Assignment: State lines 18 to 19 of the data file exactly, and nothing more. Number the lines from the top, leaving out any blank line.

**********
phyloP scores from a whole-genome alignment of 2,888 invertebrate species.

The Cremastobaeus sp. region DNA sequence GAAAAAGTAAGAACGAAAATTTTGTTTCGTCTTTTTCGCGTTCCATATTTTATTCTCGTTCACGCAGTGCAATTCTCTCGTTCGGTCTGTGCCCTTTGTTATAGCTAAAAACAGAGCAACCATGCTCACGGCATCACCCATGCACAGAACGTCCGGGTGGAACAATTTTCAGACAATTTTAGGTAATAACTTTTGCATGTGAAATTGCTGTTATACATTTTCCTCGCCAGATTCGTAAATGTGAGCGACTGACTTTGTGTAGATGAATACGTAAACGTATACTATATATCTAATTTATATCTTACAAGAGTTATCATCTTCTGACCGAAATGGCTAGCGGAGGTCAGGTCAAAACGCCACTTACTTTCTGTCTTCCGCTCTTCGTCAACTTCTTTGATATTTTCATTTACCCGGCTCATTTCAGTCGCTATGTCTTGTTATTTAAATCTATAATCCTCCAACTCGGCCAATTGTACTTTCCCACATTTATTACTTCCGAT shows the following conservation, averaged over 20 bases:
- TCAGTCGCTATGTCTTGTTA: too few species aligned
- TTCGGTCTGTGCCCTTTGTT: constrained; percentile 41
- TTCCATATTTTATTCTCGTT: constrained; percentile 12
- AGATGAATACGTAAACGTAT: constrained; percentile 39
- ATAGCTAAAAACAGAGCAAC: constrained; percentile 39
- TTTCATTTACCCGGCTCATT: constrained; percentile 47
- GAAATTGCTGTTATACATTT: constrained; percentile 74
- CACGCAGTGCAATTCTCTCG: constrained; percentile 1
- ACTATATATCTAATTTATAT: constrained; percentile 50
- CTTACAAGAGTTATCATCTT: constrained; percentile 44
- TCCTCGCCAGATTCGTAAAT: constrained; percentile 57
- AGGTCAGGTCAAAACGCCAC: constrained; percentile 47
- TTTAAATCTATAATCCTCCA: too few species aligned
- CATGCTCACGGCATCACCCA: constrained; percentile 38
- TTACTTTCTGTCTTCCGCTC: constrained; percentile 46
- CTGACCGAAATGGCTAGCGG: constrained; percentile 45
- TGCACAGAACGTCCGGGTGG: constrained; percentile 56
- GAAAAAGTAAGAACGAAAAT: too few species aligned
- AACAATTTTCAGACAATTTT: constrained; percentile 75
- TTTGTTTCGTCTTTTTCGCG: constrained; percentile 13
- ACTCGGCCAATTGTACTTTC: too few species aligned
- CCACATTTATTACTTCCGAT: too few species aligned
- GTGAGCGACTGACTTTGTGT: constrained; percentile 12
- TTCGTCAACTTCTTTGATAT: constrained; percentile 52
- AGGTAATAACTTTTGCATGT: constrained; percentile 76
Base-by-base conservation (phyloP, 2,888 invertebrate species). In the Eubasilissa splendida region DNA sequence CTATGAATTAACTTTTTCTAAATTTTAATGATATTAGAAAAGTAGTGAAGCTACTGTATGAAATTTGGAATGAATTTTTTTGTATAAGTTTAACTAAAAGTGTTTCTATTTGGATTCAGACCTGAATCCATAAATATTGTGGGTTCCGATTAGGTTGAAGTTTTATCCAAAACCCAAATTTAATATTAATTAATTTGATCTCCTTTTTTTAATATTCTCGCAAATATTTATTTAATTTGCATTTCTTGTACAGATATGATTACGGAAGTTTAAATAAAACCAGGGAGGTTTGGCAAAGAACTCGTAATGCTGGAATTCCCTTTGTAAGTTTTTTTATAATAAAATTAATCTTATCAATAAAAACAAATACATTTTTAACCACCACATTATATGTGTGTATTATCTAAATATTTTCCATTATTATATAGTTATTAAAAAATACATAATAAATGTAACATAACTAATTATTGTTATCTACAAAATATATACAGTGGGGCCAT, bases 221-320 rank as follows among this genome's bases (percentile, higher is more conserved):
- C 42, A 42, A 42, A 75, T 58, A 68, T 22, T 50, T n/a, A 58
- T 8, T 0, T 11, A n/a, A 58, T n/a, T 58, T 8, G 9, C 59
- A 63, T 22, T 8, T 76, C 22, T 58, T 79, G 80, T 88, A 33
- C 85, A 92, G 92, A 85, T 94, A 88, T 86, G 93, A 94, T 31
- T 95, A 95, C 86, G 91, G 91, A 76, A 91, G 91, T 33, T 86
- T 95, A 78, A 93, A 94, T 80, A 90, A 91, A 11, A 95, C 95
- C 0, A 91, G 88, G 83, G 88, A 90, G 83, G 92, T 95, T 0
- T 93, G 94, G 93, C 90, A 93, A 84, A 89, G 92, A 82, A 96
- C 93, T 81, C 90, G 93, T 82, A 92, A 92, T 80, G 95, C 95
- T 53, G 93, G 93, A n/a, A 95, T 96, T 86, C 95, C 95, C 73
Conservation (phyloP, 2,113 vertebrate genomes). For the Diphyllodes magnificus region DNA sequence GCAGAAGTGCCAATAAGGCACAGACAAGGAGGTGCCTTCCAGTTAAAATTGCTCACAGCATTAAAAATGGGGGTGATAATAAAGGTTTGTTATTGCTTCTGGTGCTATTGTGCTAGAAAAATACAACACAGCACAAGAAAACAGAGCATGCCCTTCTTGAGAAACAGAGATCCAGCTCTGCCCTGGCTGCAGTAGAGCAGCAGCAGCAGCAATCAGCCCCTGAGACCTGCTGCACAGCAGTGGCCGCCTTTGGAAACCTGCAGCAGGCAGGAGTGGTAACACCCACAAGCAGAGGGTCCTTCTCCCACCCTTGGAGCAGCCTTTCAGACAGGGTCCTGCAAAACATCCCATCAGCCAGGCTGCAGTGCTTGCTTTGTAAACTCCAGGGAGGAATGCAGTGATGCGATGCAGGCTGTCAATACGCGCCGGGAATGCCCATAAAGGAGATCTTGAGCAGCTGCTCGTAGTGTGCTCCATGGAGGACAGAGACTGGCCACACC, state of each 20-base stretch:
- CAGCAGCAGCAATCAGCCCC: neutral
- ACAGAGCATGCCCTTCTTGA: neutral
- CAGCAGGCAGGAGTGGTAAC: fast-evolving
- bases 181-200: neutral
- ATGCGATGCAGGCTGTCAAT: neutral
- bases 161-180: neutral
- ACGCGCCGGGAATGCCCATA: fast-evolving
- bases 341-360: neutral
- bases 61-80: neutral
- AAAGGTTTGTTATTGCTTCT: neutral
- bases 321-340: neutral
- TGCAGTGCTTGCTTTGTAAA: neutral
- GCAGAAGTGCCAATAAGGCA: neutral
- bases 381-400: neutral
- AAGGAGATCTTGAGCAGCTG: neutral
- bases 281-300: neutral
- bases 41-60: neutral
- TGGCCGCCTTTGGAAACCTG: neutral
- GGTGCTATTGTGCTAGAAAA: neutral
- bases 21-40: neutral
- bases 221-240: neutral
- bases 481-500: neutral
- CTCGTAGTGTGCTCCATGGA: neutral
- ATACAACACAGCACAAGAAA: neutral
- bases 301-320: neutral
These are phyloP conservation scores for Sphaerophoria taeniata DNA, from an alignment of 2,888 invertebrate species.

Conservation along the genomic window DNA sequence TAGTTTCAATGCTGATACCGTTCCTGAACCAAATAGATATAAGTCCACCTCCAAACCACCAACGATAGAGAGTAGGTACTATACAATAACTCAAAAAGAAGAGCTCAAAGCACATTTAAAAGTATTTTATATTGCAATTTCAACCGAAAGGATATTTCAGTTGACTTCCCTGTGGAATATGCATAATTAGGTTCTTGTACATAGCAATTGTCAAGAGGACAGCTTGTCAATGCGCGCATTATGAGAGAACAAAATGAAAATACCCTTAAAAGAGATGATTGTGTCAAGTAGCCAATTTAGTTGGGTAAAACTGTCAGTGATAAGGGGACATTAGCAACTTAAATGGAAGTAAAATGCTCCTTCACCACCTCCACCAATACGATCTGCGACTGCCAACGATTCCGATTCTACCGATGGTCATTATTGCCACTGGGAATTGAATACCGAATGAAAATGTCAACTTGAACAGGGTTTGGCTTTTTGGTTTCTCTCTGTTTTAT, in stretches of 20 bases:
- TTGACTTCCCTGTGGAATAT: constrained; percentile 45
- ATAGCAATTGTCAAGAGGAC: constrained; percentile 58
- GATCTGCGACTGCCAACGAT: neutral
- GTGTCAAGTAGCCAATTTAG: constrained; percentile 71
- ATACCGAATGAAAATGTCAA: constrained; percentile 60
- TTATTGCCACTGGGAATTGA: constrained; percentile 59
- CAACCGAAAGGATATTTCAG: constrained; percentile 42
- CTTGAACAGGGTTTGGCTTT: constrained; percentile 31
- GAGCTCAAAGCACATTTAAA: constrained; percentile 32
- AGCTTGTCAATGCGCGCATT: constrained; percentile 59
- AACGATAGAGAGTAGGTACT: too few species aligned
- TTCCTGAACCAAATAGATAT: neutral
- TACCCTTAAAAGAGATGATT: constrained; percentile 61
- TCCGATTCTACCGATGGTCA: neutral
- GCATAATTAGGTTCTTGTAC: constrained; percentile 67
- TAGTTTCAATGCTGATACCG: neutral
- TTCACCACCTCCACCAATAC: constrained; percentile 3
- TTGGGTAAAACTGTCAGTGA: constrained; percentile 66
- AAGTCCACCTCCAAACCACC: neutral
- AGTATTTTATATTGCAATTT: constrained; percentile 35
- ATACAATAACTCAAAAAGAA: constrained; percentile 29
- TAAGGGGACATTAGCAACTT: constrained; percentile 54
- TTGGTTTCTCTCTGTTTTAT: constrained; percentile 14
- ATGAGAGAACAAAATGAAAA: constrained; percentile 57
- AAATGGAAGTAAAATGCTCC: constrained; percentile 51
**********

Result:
- CTGACCGAAATGGCTAGCGG: constrained; percentile 45
- TGCACAGAACGTCCGGGTGG: constrained; percentile 56